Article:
EXPOSING NEIL FERGUSON and 4 Truths About A Players Versus B Players (with Cory Minter the founder of Trinity Employment Specialists)

Show Notes

It’s time to free your business from the “PLAGUE OF JACKASSERY” caused by C player employees.


Gain of Function



NOTABLE QUOTABLE – “Public hangings are teaching moments. Every company has to do it. A teaching moment is worth a thousand CEO speeches.” – Jack Welch

This Notice provides guidance about the NIH Fiscal Operations for FY 2015 and implements the  Consolidated and Further Continuing Appropriations Act, 2015  (H.R. 83/Public Law 113-235), signed by President Obama on December 16, 2014.   The Act provides NIH with $30.31 billion in new budget authority or equivalent (program level), an increase of approximately $240 million over the FY 2014 final budget allocations totaling $30.07 billion.

NOTABLE QUOTABLE – “A small team of A+ players can run circles around a giant team of B and C players”. – Steve Jobs (The co-founder of Apple, the man behind NeXT, and Tesla)

NOTABLE QUOTABLE – “Talent sets the floor, character sets the ceiling,” Belichick said. “Success is not all about talent. It’s about dependability, consistency, being coachable, and understanding what you need to do to improve.” – Coach Bill Belichick

We are now bouncing back from this ridiculous covid disruption.  And as much as we could talk about how unnecessary the whole thing is/was, it has now brought companies the biggest opportunity that I can ever remember to successfully recruit top performers onto your team.  

Every major crisis does two things. 

  1. A crisis creates unexpected problems. 
  2. A crisis creates unprecedented opportunities
  3. Neil Ferguson, the Director of the Abdul Latif Jameel Institute for Disease and Emergency Analytics (J-IDEA) at Imperial College (London) Predicts 2.2 million Americans Will Die From the Coronavirus and That 500,000 Brits Will Die.
    1. Where is the report? https://www.imperial.ac.uk/media/imperial-college/medicine/sph/ide/gida-fellowships/Imperial-College-COVID19-NPI-modelling-16-03-2020.pdf 
    2. Who Recommended Shutting Down Our Economies (Meet Neil Ferguson)? – Watch the video – 0:00 – 2:24 – https://www.youtube.com/watch?v=GFNvcw12d08 
    3. Who funded the Abdul Latif Jameel Institute? https://www.mckinsey.com/business-functions/sustainability/our-insights/how-alj-a-75-year-old-start-up-leads-with-purpose 
      1. “Both Ford and Amazon announced in 2019 that they were investing hundreds of millions of dollars in the ALJ-backed electric-vehicle manufacturer Rivian, with Amazon planning an initial purchase of 100,000 of its vehicles.”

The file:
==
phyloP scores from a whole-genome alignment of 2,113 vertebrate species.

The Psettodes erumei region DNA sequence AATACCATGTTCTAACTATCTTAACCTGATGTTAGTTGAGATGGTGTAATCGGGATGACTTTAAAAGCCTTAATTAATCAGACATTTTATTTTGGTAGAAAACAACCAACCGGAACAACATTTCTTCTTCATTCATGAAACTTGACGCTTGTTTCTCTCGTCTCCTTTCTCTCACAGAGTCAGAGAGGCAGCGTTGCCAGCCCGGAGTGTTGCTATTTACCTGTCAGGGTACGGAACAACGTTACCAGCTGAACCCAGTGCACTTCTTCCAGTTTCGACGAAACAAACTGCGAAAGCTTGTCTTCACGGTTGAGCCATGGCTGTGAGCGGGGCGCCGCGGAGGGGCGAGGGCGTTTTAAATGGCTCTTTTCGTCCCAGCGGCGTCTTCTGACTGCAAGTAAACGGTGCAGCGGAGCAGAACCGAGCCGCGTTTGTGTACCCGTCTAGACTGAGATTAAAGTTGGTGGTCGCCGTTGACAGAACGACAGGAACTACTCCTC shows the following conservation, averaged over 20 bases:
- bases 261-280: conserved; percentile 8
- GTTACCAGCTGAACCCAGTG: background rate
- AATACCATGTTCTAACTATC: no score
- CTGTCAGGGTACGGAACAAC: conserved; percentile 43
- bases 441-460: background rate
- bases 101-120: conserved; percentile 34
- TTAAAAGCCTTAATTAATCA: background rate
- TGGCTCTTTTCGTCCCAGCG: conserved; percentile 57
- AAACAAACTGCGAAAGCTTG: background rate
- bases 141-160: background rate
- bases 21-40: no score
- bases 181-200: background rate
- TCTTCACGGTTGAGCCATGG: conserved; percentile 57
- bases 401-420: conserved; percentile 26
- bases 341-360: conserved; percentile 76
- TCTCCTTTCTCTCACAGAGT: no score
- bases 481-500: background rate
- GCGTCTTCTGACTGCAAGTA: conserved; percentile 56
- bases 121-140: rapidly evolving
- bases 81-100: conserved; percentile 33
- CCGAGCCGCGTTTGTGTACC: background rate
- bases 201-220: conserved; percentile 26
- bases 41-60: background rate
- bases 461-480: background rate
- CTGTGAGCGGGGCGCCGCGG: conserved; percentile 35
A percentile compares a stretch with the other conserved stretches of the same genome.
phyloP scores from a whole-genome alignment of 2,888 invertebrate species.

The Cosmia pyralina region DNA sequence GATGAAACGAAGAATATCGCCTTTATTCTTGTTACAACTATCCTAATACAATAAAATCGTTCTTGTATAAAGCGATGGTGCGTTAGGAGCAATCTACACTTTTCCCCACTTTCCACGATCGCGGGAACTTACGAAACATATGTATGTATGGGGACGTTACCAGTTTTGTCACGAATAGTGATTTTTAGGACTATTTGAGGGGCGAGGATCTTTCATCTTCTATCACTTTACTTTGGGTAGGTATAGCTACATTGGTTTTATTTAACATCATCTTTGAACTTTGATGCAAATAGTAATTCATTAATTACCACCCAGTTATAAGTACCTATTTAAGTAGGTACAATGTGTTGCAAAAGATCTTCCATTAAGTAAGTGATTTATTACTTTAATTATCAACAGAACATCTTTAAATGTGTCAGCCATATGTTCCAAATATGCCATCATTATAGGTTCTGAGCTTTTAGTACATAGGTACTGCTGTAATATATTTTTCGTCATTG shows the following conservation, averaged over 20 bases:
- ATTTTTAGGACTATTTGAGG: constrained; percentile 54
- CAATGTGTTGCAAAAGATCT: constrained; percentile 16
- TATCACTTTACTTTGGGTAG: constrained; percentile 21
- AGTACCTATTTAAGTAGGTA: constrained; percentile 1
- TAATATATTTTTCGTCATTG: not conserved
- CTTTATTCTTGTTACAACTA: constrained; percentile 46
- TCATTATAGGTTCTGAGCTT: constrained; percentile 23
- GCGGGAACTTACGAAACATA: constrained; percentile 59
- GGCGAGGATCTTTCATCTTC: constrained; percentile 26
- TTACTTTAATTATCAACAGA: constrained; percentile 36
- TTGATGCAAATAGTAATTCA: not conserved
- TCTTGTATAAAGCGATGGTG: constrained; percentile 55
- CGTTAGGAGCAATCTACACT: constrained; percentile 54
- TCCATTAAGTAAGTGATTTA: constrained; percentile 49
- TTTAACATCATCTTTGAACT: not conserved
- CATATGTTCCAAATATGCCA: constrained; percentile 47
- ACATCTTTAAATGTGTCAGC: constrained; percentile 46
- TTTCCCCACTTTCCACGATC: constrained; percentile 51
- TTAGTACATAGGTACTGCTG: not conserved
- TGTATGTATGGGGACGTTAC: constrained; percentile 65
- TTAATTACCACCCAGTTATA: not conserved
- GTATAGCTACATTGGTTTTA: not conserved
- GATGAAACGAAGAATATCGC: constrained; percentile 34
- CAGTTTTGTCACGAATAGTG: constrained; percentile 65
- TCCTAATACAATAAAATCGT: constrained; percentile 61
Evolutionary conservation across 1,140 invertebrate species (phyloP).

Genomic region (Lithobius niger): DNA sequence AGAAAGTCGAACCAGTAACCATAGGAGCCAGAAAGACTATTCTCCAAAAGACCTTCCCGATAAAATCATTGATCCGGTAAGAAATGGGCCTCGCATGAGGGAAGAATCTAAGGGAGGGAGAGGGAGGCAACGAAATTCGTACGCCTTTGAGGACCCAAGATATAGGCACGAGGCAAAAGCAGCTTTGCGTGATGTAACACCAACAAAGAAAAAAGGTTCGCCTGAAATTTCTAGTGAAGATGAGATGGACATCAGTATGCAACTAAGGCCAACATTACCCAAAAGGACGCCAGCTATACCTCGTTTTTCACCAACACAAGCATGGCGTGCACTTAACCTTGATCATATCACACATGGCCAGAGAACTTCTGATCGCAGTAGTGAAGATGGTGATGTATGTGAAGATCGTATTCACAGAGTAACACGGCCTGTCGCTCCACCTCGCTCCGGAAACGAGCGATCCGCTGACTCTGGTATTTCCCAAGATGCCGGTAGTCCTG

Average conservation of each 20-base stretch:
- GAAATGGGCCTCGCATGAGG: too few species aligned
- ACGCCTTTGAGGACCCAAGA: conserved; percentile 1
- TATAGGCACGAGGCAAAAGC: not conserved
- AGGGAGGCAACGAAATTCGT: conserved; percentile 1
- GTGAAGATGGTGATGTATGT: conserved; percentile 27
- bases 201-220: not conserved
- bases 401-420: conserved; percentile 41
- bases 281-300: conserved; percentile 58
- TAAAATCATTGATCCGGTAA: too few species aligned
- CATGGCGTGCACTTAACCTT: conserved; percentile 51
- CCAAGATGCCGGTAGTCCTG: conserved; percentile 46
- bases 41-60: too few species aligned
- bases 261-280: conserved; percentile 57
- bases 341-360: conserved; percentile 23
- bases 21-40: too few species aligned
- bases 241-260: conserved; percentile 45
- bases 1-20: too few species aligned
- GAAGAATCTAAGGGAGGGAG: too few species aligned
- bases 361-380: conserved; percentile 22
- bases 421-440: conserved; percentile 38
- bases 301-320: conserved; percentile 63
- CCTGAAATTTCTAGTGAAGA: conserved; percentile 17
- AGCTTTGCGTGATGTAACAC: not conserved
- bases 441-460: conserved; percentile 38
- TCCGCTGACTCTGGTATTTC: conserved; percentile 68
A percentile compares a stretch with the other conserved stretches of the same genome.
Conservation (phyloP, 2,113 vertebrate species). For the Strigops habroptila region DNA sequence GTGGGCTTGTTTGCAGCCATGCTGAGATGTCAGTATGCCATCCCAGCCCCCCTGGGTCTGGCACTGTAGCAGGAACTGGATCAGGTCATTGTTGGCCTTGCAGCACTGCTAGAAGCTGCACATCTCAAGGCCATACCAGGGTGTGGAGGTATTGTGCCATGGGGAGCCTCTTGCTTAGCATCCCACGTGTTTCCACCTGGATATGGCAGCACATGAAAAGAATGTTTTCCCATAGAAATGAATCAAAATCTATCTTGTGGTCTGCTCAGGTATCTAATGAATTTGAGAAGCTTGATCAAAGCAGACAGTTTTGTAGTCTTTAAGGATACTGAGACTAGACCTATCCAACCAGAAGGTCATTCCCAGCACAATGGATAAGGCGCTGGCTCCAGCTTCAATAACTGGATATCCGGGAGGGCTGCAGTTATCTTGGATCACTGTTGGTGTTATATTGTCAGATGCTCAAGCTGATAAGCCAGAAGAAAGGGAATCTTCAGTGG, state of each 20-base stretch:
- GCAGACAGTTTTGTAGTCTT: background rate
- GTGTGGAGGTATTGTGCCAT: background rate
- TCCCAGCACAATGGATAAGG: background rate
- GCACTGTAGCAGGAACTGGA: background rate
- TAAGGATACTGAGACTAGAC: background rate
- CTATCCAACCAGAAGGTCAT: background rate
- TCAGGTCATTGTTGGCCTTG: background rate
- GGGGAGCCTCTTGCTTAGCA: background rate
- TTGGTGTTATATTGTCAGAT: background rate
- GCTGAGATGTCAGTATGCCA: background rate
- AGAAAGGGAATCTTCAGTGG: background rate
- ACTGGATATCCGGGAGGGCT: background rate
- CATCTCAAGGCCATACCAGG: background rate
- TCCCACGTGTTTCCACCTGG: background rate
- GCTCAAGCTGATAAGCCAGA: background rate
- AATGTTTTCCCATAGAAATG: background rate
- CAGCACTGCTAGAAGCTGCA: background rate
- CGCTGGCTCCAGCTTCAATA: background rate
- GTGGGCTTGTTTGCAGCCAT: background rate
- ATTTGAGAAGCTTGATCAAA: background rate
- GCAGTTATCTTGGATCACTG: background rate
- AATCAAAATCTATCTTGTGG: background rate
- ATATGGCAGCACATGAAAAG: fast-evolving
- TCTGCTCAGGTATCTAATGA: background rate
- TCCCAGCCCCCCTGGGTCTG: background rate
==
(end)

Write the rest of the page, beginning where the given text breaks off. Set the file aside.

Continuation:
The best companies will take advantage of the unprecedented recruiting opportunities available.  But you have to be proactive and aggressive.  Great leaders do this during hard times.  The best business leaders will take advantage of this great opportunity

  1. NOTABLE QUOTABLE – “Good leaders lead through hard times.” – Craig Groeschel (The New York Times best-selling author and founding pastor of Life Church)
  2. NOTABLE QUOTABLE – “Some people don’t like change, but you need to embrace change if the alternative is disaster.” – Elon Musk (The man behind Paypal, Tesla, SpaceX, SolarCity, etc.)
  3. NOTABLE QUOTABLE – “A crisis has the rare side effect of bringing intense clarity to an organization. A crisis may mean you need to narrow your focus, redeploy team members to other areas, close a department, reallocate dollars, adjust expenses, approve certain projects, close others down, and eliminate fluff. These practical nuts-and-bolts opportunities help your company get laser-focused on what truly matters during a crisis.” – Craig Groschel (The New York Times best-selling author and founding pastor of Life Church)
  4. “Most people see problems. Leaders address the problems and seize the opportunities!” – Craig Groeschel (The New York Times best-selling author and founding pastor of Life Church)

A crisis can also create financial opportunities. You may see a need that your non-profit or company is uniquely equipped to fill. You may get an idea for a new business that will help solve the crisis. As a leader, look for financial opportunities and business needs and respond quickly. This doesn’t mean you’re taking advantage of crisis; it just means you’re making financial decisions that put you in the best position to survive or solve the crisis.

Story: Cory creating a technology that will save our company approximately $5,000.00/mo

Many employers have been forced to furlough and even lay off really great employees because of the significant loss in revenue and that has many great great employees open to new opportunities like never before.  We need to take advantage of this.  

This is a significant recruiting time.  

FACT: “US weekly jobless claims hit 3.84 million, topping 30 million over the last 6 weeks.” – https://www.cnbc.com/2020/04/30/us-weekly-jobless-claims.html

There is no better time to upgrade your staff and some companies can do it with PPP money!

It is also a really great time to evaluate each employee on your team and consider taking advantage of the situation by restructuring your team, or replace some of your underperforming staff with new talent.

Hiring A players makes a significant difference in your team’s performance


    • High performing employees have three things in common: talent, high engagement, and 10+ years of service within the company (Source: Gallup)


  • Organizations with highly engaged employees had an average 3-year revenue growth 2.3 times greater than companies whose employees were only engaged at an average level. (Source: UNC Kenanflager Business School)
  • Companies that increase their number of talented managers and double the rate of engaged employees achieve, on average, 147% higher earnings per share than their competition (Source: Gallup)
  • Organizations with low employee engagement scores saw 18% lower productivity, 16% lower profitability, 37% lower job growth, and 65% lower share price over time. (Source: Queens School of Business and by the Gallup)
  • Actively disengaged employees cost the U.S. $450 to $550 billion per year in lost productivity (Source: Gallup)

Quotes: Ferris Bueller – Ferris Bueller once wisely counseled, life moves pretty fast.  

So does the opportunity to capture the incredible opportunity to recruit A players to replace your B and C players.


Forbes article

  1. Highly engaged teams show 21% greater profitability